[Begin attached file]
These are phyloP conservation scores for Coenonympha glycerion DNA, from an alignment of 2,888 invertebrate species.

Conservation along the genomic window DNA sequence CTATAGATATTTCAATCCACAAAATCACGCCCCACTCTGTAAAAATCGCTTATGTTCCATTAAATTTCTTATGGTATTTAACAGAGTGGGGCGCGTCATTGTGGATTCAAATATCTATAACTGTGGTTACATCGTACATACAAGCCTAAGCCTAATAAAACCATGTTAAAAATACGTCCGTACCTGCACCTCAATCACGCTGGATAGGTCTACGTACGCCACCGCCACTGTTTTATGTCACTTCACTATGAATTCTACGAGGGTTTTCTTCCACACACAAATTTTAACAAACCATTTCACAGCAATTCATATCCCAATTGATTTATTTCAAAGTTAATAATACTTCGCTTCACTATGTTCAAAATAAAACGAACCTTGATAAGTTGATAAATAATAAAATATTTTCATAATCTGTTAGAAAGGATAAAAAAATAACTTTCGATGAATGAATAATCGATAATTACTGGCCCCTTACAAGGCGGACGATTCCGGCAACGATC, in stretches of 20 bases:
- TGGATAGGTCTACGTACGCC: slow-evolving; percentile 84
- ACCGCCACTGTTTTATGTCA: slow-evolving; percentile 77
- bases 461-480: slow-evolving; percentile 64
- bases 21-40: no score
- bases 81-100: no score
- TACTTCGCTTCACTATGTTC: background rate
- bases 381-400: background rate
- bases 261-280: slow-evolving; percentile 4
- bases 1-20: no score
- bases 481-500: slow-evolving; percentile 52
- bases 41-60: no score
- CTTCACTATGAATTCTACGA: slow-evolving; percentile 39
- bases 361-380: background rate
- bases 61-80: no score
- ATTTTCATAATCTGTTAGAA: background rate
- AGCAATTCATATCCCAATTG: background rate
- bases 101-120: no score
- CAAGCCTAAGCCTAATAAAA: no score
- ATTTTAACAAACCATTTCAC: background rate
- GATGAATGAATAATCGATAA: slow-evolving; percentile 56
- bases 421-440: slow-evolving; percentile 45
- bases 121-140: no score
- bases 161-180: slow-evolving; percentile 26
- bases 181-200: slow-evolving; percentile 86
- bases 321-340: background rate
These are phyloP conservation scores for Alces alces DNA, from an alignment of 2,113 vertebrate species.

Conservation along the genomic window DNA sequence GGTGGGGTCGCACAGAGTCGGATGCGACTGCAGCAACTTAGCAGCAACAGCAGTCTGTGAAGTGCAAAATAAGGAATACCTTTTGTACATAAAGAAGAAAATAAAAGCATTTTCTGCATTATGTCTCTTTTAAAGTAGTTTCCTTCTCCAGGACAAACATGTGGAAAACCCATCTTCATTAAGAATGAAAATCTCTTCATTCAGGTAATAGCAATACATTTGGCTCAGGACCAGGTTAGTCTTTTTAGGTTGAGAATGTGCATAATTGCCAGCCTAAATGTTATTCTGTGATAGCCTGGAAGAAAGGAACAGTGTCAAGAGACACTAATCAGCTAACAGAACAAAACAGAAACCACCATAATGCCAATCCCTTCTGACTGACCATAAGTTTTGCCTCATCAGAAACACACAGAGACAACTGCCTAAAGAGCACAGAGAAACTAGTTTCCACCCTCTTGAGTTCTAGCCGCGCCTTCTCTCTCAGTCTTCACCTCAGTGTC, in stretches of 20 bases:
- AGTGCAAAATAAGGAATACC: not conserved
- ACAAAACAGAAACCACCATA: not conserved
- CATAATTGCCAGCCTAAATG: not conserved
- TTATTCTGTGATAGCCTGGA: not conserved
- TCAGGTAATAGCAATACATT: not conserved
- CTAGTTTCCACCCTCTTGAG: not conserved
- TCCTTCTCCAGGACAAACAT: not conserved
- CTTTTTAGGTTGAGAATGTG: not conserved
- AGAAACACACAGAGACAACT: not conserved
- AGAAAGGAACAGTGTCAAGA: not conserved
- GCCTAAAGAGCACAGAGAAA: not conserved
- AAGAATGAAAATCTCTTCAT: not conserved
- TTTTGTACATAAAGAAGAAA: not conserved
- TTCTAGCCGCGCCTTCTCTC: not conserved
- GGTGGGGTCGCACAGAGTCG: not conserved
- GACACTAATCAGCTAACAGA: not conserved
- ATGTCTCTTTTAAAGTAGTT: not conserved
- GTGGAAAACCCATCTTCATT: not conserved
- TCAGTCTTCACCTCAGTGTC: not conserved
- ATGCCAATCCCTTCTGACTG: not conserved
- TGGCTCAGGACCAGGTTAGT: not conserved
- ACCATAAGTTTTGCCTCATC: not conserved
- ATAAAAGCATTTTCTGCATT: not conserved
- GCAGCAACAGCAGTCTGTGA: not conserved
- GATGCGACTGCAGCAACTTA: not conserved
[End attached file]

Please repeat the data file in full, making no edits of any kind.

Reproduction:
These are phyloP conservation scores for Coenonympha glycerion DNA, from an alignment of 2,888 invertebrate species.

Conservation along the genomic window DNA sequence CTATAGATATTTCAATCCACAAAATCACGCCCCACTCTGTAAAAATCGCTTATGTTCCATTAAATTTCTTATGGTATTTAACAGAGTGGGGCGCGTCATTGTGGATTCAAATATCTATAACTGTGGTTACATCGTACATACAAGCCTAAGCCTAATAAAACCATGTTAAAAATACGTCCGTACCTGCACCTCAATCACGCTGGATAGGTCTACGTACGCCACCGCCACTGTTTTATGTCACTTCACTATGAATTCTACGAGGGTTTTCTTCCACACACAAATTTTAACAAACCATTTCACAGCAATTCATATCCCAATTGATTTATTTCAAAGTTAATAATACTTCGCTTCACTATGTTCAAAATAAAACGAACCTTGATAAGTTGATAAATAATAAAATATTTTCATAATCTGTTAGAAAGGATAAAAAAATAACTTTCGATGAATGAATAATCGATAATTACTGGCCCCTTACAAGGCGGACGATTCCGGCAACGATC, in stretches of 20 bases:
- TGGATAGGTCTACGTACGCC: slow-evolving; percentile 84
- ACCGCCACTGTTTTATGTCA: slow-evolving; percentile 77
- bases 461-480: slow-evolving; percentile 64
- bases 21-40: no score
- bases 81-100: no score
- TACTTCGCTTCACTATGTTC: background rate
- bases 381-400: background rate
- bases 261-280: slow-evolving; percentile 4
- bases 1-20: no score
- bases 481-500: slow-evolving; percentile 52
- bases 41-60: no score
- CTTCACTATGAATTCTACGA: slow-evolving; percentile 39
- bases 361-380: background rate
- bases 61-80: no score
- ATTTTCATAATCTGTTAGAA: background rate
- AGCAATTCATATCCCAATTG: background rate
- bases 101-120: no score
- CAAGCCTAAGCCTAATAAAA: no score
- ATTTTAACAAACCATTTCAC: background rate
- GATGAATGAATAATCGATAA: slow-evolving; percentile 56
- bases 421-440: slow-evolving; percentile 45
- bases 121-140: no score
- bases 161-180: slow-evolving; percentile 26
- bases 181-200: slow-evolving; percentile 86
- bases 321-340: background rate
These are phyloP conservation scores for Alces alces DNA, from an alignment of 2,113 vertebrate species.

Conservation along the genomic window DNA sequence GGTGGGGTCGCACAGAGTCGGATGCGACTGCAGCAACTTAGCAGCAACAGCAGTCTGTGAAGTGCAAAATAAGGAATACCTTTTGTACATAAAGAAGAAAATAAAAGCATTTTCTGCATTATGTCTCTTTTAAAGTAGTTTCCTTCTCCAGGACAAACATGTGGAAAACCCATCTTCATTAAGAATGAAAATCTCTTCATTCAGGTAATAGCAATACATTTGGCTCAGGACCAGGTTAGTCTTTTTAGGTTGAGAATGTGCATAATTGCCAGCCTAAATGTTATTCTGTGATAGCCTGGAAGAAAGGAACAGTGTCAAGAGACACTAATCAGCTAACAGAACAAAACAGAAACCACCATAATGCCAATCCCTTCTGACTGACCATAAGTTTTGCCTCATCAGAAACACACAGAGACAACTGCCTAAAGAGCACAGAGAAACTAGTTTCCACCCTCTTGAGTTCTAGCCGCGCCTTCTCTCTCAGTCTTCACCTCAGTGTC, in stretches of 20 bases:
- AGTGCAAAATAAGGAATACC: not conserved
- ACAAAACAGAAACCACCATA: not conserved
- CATAATTGCCAGCCTAAATG: not conserved
- TTATTCTGTGATAGCCTGGA: not conserved
- TCAGGTAATAGCAATACATT: not conserved
- CTAGTTTCCACCCTCTTGAG: not conserved
- TCCTTCTCCAGGACAAACAT: not conserved
- CTTTTTAGGTTGAGAATGTG: not conserved
- AGAAACACACAGAGACAACT: not conserved
- AGAAAGGAACAGTGTCAAGA: not conserved
- GCCTAAAGAGCACAGAGAAA: not conserved
- AAGAATGAAAATCTCTTCAT: not conserved
- TTTTGTACATAAAGAAGAAA: not conserved
- TTCTAGCCGCGCCTTCTCTC: not conserved
- GGTGGGGTCGCACAGAGTCG: not conserved
- GACACTAATCAGCTAACAGA: not conserved
- ATGTCTCTTTTAAAGTAGTT: not conserved
- GTGGAAAACCCATCTTCATT: not conserved
- TCAGTCTTCACCTCAGTGTC: not conserved
- ATGCCAATCCCTTCTGACTG: not conserved
- TGGCTCAGGACCAGGTTAGT: not conserved
- ACCATAAGTTTTGCCTCATC: not conserved
- ATAAAAGCATTTTCTGCATT: not conserved
- GCAGCAACAGCAGTCTGTGA: not conserved
- GATGCGACTGCAGCAACTTA: not conserved